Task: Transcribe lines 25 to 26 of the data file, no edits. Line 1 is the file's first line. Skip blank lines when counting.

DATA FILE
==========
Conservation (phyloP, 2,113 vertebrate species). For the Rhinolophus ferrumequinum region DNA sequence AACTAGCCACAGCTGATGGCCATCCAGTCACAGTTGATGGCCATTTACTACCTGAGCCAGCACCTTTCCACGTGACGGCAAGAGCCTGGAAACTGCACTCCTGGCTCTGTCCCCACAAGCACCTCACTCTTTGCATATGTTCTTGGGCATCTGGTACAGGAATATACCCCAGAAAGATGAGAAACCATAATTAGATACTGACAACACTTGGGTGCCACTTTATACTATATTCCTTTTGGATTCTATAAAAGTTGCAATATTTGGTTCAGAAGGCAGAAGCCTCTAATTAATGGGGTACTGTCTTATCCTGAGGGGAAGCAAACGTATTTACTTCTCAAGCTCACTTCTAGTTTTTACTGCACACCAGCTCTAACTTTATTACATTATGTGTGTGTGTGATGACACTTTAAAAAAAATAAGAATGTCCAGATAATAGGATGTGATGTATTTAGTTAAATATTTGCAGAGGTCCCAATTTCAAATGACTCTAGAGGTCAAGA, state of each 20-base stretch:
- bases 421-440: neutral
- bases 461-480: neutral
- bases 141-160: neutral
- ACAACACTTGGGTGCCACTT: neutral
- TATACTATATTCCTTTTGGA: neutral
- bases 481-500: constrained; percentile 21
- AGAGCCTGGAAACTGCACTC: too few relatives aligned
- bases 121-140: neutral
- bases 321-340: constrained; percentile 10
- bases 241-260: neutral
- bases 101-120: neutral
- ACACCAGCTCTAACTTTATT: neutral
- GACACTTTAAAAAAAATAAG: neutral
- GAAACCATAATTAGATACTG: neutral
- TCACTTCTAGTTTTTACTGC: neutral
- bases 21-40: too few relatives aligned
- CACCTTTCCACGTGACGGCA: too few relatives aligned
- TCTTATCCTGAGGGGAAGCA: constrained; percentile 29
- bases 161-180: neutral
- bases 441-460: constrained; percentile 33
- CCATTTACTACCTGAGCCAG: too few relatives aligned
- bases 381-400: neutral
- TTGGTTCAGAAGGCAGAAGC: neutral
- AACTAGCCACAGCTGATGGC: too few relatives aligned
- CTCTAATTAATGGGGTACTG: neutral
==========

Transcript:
- AACTAGCCACAGCTGATGGC: too few relatives aligned
- CTCTAATTAATGGGGTACTG: neutral